OLYMPIA, Wash. (AP) — Washington lawmakers are in an increasingly familiar place this year: in a third special session, racing to avoid a partial shutdown of state government because they've spent months unable to reach agreement on a new two-year state budget.
They've been here before. In both 2013 and 2015, budgets weren't signed by the governor until June 30, hours before a shutdown was set to occur. Even though a shutdown was ultimately avoided both of those years, state agencies are having to go through the motions of preparation once again, and on Thursday, temporary layoff notices went out to nearly 32,000 state employees.
"This has become the new normal and there should be nothing normal about three special sessions to do the most important job that we're sent here to do," Sen. Joe Fain, the Republican floor leader, said shortly after adjourning a second 30-day special session on Wednesday.
The third special session began moments later, called by Democratic Gov. Jay Inslee, who was equally frustrated. He said he would veto a temporary 30-day budget, an idea that has been floated by some lawmakers who have expressed concern of what to do if they run out of time before the end of this month.
"They've had months to do this," Inslee said. "I as governor have got to crack the whip here to make sure that they don't punt here. They've been punting for too many months."
Adding to the challenge of finding consensus between the Republican-led Senate and the Democratic-controlled House is writing a state operating budget that also satisfies a state Supreme Court mandate on education funding.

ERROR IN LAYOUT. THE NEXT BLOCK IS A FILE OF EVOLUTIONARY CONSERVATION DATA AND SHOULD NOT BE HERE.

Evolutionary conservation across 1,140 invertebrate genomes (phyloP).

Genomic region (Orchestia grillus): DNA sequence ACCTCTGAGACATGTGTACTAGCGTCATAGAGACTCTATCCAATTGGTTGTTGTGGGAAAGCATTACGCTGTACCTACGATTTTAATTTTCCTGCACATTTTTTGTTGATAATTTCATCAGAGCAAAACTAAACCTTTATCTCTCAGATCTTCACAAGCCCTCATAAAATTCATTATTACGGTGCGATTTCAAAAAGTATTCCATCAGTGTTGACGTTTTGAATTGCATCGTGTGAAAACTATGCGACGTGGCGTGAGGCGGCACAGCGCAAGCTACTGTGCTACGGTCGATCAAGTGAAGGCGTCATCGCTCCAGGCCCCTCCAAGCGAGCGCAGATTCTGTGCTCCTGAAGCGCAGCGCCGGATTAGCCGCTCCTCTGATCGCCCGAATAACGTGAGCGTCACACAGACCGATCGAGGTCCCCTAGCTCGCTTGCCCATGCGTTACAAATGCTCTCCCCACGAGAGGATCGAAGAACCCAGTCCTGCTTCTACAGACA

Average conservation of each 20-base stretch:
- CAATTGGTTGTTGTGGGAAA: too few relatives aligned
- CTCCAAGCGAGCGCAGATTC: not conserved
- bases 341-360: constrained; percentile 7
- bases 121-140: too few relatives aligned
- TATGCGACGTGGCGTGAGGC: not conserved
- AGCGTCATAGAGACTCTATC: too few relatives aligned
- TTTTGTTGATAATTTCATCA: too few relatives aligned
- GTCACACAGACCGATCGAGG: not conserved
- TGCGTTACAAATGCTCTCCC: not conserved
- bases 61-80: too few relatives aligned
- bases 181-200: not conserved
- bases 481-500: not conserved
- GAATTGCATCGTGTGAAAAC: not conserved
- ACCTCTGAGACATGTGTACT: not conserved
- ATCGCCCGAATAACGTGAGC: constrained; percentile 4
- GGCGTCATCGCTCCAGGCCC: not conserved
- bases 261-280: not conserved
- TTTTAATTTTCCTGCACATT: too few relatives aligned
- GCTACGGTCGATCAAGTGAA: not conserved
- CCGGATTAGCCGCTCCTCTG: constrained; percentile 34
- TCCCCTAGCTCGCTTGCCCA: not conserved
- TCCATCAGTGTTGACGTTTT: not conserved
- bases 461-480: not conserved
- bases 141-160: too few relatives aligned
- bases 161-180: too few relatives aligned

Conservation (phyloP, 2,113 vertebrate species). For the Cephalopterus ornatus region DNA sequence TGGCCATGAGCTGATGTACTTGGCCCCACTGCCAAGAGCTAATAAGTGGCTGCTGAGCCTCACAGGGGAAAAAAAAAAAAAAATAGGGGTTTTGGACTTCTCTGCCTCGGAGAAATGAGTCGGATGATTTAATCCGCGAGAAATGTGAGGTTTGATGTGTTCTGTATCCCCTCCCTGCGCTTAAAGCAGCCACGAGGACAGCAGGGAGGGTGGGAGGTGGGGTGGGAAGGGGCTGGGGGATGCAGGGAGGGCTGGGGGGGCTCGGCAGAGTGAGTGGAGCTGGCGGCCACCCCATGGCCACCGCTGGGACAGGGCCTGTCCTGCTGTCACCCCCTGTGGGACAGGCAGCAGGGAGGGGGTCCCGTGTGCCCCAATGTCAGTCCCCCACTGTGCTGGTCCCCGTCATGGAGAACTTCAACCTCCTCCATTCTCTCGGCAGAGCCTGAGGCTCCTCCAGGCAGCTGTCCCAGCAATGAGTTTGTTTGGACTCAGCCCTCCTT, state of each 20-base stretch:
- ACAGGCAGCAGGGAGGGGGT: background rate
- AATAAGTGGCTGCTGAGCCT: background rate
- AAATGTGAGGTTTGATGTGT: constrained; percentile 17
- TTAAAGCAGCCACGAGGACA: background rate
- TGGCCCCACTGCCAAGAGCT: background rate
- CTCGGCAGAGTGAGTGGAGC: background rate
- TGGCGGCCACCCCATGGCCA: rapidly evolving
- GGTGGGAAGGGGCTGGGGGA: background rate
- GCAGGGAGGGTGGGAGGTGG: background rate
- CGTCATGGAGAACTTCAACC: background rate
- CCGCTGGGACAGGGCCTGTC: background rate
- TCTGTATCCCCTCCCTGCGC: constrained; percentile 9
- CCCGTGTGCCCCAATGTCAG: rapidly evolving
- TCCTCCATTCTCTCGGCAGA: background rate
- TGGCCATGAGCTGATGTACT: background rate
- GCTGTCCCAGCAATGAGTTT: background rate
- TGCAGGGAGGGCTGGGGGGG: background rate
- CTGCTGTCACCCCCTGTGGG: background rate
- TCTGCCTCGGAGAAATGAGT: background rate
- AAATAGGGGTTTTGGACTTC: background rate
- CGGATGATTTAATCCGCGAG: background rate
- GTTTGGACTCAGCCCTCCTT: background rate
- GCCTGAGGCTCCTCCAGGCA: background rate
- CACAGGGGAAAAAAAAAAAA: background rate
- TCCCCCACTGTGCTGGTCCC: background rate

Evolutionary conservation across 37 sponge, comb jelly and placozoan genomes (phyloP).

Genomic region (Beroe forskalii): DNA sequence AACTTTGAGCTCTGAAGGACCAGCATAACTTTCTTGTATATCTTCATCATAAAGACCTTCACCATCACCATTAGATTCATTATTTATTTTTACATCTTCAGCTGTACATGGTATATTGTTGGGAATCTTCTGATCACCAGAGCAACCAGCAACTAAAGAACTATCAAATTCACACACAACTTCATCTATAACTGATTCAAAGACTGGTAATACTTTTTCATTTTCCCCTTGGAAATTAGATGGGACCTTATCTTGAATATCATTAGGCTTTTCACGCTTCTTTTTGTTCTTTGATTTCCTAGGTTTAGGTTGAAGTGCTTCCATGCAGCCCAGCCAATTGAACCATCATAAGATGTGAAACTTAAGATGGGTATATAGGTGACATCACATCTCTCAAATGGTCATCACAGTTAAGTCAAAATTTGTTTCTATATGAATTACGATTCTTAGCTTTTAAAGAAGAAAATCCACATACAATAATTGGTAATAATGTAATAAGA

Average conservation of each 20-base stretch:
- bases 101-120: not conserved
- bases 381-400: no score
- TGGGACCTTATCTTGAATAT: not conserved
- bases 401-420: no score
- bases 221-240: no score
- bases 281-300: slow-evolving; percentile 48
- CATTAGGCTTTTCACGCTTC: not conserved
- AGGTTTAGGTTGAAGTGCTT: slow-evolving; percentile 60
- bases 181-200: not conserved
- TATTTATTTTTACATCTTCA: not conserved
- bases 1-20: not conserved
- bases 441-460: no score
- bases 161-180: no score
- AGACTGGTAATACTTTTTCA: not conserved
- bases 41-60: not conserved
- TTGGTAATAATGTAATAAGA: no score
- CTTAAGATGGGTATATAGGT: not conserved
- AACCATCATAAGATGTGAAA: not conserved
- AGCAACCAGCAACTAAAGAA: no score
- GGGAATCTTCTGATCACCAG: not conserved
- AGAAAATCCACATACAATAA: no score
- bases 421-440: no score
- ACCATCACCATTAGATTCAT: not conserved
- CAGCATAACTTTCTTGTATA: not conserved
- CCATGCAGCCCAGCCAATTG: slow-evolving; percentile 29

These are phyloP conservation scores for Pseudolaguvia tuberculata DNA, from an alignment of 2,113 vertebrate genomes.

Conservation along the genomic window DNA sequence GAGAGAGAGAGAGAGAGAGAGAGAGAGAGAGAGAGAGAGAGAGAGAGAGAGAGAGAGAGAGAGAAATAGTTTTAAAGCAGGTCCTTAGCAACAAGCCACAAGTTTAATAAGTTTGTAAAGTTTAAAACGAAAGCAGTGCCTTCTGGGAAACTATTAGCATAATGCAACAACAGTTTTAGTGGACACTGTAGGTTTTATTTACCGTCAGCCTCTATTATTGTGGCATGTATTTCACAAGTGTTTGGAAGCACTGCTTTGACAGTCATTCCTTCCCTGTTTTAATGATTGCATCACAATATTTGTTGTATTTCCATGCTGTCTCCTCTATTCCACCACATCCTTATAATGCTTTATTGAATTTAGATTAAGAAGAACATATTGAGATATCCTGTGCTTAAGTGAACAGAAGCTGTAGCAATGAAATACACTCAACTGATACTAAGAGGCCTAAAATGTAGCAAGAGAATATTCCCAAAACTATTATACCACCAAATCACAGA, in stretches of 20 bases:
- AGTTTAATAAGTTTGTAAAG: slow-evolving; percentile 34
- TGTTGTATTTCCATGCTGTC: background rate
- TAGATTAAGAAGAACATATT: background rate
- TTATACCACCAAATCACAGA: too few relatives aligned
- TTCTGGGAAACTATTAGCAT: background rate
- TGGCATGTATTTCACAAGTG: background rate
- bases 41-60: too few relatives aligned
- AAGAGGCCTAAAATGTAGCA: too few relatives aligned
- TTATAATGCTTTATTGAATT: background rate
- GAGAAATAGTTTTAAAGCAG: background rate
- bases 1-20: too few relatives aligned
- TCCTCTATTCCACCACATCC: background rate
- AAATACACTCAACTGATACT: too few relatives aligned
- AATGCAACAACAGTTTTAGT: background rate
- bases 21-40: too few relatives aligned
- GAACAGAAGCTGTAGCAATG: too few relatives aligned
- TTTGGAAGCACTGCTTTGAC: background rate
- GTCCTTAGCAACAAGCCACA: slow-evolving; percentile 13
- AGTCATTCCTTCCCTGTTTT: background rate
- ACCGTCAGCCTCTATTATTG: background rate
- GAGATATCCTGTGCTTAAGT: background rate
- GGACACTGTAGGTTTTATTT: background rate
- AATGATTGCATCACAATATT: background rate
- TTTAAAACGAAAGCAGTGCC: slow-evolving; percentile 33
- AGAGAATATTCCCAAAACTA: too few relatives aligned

The state has been in contempt of court since 2014 for lack of progress on satisfying a 2012 state Supreme Court ruling that found that school funding was not adequate. Lawmakers have already put more than $2 billion toward the issue since the ruling, but the biggest piece remaining of the court order is figuring out how much the state must provide for teacher salaries. School districts currently pay a big chunk of those salaries with local property-tax levies. The Republican-led Senate and Democratic-controlled House have disagreed on several areas, including whether or not new taxes are needed.
Inslee held a conference call with lawmakers Thursday to answer any questions related to preparations for a shutdown.
"This uncertainty is hard on everyone," he said.
If a budget isn't signed into law by midnight June 30, a partial government shutdown begins July 1. According to the Office of Financial Management, more than two dozen agencies — including the Department of Corrections and Washington State Patrol — would face a partial shutdown, while 16 agencies would face a complete shutdown. Among those facing complete shutdown include the state parks, where nearly 11,000 paid camping and overnight reservations for the first week of July would be canceled.
Here are some other impacts:
—Community supervision for 18,000 offenders on probation would cease, except for out-of-state offenders supervised under an interstate compact and civilly committed sexually violent predators.
—There will be no forensic scientists at the Washington State Patrol to process DNA samples, and patrol staff will not be available to process and analyze drug case.
—More than 50,000 elderly residents will stop receiving meal services under a program that is run out of the state's Department of Social and Health Services.
—About 31,000 low-income, working families will lose child care payment assistance.
—The Washington State Lottery will be shut down until a budget is in place. According to OFM, the state loses about $1.8 million in sales and more than $460,000 in revenue every day the lottery is shut down.